Brian says:

Hey Aaron,

The CAT 8 in a drop 5 is one of our favorite USSSA bats of all time. It will definitley swing heavier than the drop 8 Quatro. Hard to quantify that exactly, but we think a 30/25 CAT 8 drop 5 will swing 20% heavier than a Quatro 30/22. That’s a rough guess, but probably pretty close.

In any event, we recommend the CAT 8 in a drop 5. Stiff feel so it will feel quite a bit different than his Quatro. But, in terms of performance, its as good as it gets if he can swing it.

Aaron says:

Thanks. Looking for a winter -5 or -8 one piece. How does the mizuno hot metal USA swing compared to the cat 8?

Jon says:

Looking at the Louisville Slugger Omaha 29/19 for my son in 8U. What are your thoughts or things I should look out for?

Brian says:

Might be a bit big for an 8u. Probably do better with a 28 or 27 drop 10. But, in terms of a good USA Bat, the 718 is legit and as good as they made them in 2018.

Jon says:

THANKS! I am looking at that size based on the LS size chart. It’s the 2020 Omaha. The price point seems fine and we are looking for a bat that is our first step up for travel baseball. Would you say it would be heavier or lighter on the swing scale?

Brian says:

The Omaha is really right in the middle in swing weight. Most of those small bats are. We’ve always thought our younger hitters could use as much help with a light swing as they could get. Don’t be afraid to go for that 27/17. Also, the most common size in that year is the 28/16 (drop 12). But, if you want that drop 10 Omaha, we’d say a 27/17 Omaha. See this here: https://www.batdigest.com/bat-size-chart/

Rob says:

Do you know the swing weight of the 2018 Louisville Slugger select 718 -5? Trying to determine if this would have a lower swing weight than the solo BBCOR (-3). Thanks.

Brian says:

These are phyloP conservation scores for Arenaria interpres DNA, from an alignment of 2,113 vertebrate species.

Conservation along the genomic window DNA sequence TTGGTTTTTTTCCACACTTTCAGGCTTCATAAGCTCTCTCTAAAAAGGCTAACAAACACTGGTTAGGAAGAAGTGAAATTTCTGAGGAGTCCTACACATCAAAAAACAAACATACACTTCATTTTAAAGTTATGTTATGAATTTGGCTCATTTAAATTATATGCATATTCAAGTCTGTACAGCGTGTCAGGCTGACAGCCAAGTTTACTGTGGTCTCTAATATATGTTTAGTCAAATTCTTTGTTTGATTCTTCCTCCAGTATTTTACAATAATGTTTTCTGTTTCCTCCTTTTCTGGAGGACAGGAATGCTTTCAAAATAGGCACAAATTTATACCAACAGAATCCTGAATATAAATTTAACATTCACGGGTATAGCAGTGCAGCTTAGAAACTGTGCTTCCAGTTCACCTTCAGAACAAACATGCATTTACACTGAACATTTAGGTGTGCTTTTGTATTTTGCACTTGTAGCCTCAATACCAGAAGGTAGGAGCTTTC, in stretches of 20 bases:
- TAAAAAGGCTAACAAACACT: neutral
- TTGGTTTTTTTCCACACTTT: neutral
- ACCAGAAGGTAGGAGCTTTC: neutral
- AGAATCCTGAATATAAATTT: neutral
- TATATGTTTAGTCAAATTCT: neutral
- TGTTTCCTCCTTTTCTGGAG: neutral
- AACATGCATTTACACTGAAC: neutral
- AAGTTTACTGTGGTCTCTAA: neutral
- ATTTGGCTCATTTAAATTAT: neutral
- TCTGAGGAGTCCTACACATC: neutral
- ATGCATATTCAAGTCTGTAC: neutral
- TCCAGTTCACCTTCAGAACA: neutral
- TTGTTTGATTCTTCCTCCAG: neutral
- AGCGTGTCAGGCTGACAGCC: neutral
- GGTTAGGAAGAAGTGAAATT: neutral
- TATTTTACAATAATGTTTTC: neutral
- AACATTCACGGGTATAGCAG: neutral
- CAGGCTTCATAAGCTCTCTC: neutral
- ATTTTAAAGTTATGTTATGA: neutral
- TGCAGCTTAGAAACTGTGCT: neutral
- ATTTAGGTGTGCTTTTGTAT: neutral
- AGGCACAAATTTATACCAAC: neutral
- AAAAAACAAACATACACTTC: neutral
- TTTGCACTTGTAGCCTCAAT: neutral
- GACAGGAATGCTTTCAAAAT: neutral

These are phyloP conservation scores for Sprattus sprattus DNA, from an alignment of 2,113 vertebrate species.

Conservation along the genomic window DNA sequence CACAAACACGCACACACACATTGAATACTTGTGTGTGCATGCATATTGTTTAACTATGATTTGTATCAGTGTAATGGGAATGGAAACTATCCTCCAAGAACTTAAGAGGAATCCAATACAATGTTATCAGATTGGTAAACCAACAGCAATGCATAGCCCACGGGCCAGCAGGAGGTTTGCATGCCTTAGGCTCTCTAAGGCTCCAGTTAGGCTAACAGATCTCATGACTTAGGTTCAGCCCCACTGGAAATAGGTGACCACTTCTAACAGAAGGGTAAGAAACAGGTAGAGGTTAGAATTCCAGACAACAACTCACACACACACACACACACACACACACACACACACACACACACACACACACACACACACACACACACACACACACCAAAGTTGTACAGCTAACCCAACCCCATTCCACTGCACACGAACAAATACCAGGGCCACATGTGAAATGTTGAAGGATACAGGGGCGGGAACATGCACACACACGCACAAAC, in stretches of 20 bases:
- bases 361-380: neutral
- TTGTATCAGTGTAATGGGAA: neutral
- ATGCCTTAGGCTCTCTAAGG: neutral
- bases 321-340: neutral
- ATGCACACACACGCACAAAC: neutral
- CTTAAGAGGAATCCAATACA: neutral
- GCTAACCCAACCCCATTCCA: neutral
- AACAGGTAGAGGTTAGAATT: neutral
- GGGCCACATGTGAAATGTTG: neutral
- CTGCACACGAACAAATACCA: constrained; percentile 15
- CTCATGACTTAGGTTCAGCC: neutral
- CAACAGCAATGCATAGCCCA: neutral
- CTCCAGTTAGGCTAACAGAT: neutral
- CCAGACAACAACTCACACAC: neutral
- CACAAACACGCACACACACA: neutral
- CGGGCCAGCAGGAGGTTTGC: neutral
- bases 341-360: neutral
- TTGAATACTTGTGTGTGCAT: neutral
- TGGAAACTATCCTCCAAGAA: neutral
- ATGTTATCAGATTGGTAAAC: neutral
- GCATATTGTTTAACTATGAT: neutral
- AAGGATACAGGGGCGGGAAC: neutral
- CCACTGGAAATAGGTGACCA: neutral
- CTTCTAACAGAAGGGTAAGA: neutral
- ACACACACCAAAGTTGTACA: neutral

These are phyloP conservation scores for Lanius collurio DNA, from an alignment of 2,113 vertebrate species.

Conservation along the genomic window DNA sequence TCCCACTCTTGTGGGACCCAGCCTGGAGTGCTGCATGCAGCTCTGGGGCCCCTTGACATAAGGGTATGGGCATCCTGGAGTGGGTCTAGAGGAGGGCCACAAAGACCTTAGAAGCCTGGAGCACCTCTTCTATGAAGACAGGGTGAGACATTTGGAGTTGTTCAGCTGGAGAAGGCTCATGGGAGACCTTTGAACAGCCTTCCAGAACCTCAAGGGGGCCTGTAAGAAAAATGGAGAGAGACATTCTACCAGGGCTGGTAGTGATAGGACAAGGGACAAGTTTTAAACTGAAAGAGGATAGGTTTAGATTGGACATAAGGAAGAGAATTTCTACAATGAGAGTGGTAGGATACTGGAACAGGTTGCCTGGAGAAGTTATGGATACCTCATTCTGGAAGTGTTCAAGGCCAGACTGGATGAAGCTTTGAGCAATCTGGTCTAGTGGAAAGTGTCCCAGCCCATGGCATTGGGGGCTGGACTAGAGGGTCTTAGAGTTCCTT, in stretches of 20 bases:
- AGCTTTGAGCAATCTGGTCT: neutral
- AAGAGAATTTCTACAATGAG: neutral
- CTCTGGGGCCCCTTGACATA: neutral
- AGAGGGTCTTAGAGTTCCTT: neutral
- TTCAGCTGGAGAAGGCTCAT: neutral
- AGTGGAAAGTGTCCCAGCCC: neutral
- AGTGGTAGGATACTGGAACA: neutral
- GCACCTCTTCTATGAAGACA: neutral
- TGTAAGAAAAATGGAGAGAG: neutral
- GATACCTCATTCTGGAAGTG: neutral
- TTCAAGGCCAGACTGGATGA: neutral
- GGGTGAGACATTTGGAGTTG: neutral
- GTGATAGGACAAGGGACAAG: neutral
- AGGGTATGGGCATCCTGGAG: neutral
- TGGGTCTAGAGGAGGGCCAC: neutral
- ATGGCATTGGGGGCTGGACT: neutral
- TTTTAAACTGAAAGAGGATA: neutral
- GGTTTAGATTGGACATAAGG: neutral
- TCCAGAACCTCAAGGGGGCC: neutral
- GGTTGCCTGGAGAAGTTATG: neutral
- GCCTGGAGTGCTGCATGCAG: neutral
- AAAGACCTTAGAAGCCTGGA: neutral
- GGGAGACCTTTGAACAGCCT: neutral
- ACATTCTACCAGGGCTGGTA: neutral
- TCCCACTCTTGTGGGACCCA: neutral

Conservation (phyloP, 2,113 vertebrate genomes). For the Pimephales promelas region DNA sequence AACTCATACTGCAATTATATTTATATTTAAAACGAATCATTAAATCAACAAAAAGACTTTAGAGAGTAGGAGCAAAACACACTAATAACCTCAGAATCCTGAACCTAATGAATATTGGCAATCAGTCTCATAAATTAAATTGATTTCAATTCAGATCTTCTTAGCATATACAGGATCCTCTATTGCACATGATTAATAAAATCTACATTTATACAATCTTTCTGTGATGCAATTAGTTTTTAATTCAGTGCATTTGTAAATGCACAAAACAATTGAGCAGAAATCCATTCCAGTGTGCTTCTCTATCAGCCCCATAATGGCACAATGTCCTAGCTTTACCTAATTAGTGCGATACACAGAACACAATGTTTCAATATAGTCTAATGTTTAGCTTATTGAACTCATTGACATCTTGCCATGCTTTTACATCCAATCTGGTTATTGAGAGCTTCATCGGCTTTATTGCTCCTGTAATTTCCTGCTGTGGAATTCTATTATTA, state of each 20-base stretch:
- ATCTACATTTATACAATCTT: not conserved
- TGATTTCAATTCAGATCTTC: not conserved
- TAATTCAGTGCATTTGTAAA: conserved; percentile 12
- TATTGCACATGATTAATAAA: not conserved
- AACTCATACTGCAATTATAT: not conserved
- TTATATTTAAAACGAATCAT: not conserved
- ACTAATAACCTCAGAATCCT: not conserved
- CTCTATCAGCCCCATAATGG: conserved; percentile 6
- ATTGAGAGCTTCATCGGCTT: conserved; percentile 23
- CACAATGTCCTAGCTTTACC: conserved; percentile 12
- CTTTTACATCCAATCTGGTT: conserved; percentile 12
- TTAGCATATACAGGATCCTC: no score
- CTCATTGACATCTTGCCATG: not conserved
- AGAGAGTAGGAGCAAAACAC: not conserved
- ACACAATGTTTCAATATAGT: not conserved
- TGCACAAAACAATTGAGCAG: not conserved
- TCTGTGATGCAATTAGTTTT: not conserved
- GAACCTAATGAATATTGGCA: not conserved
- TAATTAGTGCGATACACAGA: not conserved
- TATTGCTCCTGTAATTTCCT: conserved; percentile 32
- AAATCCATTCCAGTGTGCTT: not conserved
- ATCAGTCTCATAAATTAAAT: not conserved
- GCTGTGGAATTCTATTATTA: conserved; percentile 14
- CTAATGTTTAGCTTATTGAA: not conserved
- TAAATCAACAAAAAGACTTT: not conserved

Rob, the drop 5 Select in USA swings as heavy as many BBCOR bats. It’s the heaviest drop 5 we’ve ever measured and equals the same swing weight as the 33-inch BBCOR Prime. It has good pop, but the main reason it hits the ball as far as it does is because its the most endloaded bat we’ve ever seen. 🙂

Matt says:

What about the Rawlings Threat?
Thanks

Brian Holzmacher says:

Have you completed swing weights for 2019 USA bats?

Brian says:

Yes. They are found on our exit speed pages that you can buy access to. At some point in the next week or so we’ll put much of that data on this page. Thanks for the reminder!

Shane says:

For some reason I cannot subscribe to see the results…. Tried email… Facebook…. And Google…..it hates me…. I hope this stays updated as the newer bats get tested. I’d also like to view it.

Anonymous says:

Would it be possible to include Axe bats, specifically Axe Element and Axe Origin to the list? Thanks.

Mingen Lin says:

Would it be possible to include Axe bats, specifically Axe Element and Axe Origin to the list? Thanks.

Brian Porebski says:

I have two questions where would the Easton Beast X drop 10 fall on this swing speed list also can I use the same logic on the 28 in versions of these bats or would it be different

Brian says:

1) The beast X Drop 10 30/20 has a 5100 MOI (or thereabouts). So, in other words, you can expect it to be “balanced” like the other ones on this list.

In theory, every bat manufacturer changes their swing weight by about 10% from inch to inch. Making, therefore, the 28 Beast X similar to where the 31 lands in respect to other bats. But, in practice, no one has yet measured all the swing weights of every bat to confirm. We have tried but our budget limits us to not buy every bat in every size, just every bat. Anyways, hope that helps.